Memo (Professional design)

Organizational communication training and development
Instructor: Dr. Rozell Duncan
Assignment Title: Memo Writing
Assignment Description: For this assignment we were to compose a memorandum and explain a
theory of our choice. For my memorandum I chose to write about the implicit personality theory.
Reflections: In the organization that I currently work I read memorandums from my boss every
week. Although before this assignment I never have actually had a chance to compose one of my own.
I used the same format that my boss uses to compose his memorandums to compose mine. I had
learned about the implicit personality theory from my Interpersonal Communication course. I used my
textbook from the Interpersonal course to source my writing. From doing this assignment I learned the
proper heading for a memorandum and how to format the information correctly. I really enjoyed doing
this assignment because memorandums will be a part of my business life forever.
Dr. Rozell Duncan
Isaiah Stanford
Dr. Rozell Duncan
January 27, 2014
Implicit Personality Theory
Every person has an idea of which characteristics of another human go
together. For example if someone is smart and handsome they will also be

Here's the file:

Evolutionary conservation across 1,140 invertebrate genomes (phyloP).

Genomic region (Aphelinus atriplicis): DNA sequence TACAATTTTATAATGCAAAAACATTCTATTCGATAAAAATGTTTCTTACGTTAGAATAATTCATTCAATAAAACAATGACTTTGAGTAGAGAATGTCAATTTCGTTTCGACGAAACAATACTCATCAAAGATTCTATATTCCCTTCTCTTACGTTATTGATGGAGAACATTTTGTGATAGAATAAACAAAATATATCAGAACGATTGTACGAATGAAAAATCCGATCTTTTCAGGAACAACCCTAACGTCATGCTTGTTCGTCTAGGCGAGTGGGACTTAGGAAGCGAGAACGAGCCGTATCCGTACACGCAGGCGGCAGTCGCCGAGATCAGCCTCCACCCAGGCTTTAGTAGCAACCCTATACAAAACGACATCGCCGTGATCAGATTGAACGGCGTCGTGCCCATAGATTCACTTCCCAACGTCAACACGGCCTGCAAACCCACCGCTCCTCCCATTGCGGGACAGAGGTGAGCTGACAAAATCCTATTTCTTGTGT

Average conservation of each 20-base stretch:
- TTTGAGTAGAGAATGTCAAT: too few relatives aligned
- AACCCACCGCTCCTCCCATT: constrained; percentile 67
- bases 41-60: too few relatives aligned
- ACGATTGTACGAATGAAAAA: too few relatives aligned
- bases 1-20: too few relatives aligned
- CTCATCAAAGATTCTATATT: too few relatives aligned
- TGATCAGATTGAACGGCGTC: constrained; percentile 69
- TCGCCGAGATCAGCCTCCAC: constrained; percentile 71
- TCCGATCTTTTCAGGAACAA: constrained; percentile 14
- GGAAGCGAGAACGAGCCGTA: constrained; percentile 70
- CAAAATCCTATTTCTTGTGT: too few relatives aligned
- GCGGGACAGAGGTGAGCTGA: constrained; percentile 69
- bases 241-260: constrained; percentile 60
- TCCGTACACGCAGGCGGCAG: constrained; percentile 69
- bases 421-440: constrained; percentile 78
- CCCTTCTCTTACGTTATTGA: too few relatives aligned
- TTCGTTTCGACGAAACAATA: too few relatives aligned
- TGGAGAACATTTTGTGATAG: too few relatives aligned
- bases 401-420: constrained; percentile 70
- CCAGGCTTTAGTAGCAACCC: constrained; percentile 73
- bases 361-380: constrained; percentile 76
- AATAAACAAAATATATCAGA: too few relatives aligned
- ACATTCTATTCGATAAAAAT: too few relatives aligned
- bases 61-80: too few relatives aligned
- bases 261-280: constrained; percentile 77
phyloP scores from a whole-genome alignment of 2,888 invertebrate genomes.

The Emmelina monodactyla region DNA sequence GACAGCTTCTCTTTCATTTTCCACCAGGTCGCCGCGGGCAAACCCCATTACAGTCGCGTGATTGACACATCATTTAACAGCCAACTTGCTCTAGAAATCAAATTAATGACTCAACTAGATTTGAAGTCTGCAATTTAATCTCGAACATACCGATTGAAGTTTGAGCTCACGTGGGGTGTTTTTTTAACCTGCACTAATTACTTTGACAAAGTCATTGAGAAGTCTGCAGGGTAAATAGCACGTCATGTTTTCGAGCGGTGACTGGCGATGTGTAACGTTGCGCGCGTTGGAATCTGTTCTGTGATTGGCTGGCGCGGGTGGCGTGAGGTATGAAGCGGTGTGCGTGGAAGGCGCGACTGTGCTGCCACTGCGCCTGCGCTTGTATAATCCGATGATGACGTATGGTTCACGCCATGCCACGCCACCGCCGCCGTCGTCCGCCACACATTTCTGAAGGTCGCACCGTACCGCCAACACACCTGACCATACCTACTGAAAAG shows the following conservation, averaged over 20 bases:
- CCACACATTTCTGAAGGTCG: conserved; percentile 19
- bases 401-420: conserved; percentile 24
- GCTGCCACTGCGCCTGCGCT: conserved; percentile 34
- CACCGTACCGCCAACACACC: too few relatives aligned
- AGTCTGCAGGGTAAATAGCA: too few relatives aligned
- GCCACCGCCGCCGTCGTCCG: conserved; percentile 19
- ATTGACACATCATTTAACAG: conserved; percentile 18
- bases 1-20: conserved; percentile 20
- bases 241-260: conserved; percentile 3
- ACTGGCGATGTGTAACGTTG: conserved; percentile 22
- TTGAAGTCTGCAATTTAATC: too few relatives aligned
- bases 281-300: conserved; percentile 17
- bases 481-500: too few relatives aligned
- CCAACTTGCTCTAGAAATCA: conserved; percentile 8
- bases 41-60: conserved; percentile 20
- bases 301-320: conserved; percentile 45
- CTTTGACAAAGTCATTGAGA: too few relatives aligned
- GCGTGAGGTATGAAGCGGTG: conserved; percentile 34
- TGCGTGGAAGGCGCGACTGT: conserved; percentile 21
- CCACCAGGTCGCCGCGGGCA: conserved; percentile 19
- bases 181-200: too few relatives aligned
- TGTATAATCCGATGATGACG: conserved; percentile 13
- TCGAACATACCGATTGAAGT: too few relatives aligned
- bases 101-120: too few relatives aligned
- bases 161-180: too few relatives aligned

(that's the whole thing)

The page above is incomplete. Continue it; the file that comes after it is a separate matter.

characterized as likeable. The system of rules that tell you which characteristics go
together is called the implicit personality theory (DeVito, 2013, p. 68). In this memo
I will be looking at the implicit personality theory through the lens of an
Organizational Communication student. To find more information on who has done
work related to the implicit personality theory I did a google search. This led me to
the Solomon Asch Center website. Here I found that Solomon Asch one of the first
psychologists to extensively explore the idea of the implicit personality theory. His
research dating back to the 1940’s was provided positive information for explaining
factors that affect impression formation.
Two functions of the implicit personality theory are the halo effect, and the
reverse halo effect. Nisbett and Wilson I feel define the two functions the best in
the, “Journal of Personality and Social Psychology.” If you believe that a person
has some positive qualities, you’re likely to infer that he or she also possess other
positive qualities (Nisbett and Wilson, 1977, p. 250). In contrast to that the reverse
halo effect is when a person possesses several negative qualities; you’re more
likely to infer that the person also has other negative qualities. Everyday people
judge other peoples characteristics. This is the reason I chose to explore the
implicit personality theory. I would like to explore more into the reasoning why
when you look at an attractive person and assume they are nice, generous, and
intelligent. Whereas when you look at an unattractive person you assume they are
lazy, unintelligent, and rude. Why do we as humans assume these characteristics
of another human before we even know them? After I conduct this research I hope
to have a better understanding of the implicit personality theory.
Thank You,
Isaiah Stanford
Organizational Communication Senior
Reference Page
DeVito, J. D. (2013). The Interpersonal Communication Book. New York, NY: Harper &
Nisbett, R. E., Wilson, T. D. (1977). The Halo Effect. Evidence for Unconscious Alteration
of Judgments, 35, 250-256.
Eidelson, B. (2000). Solomon Asch Center. Retrieved from: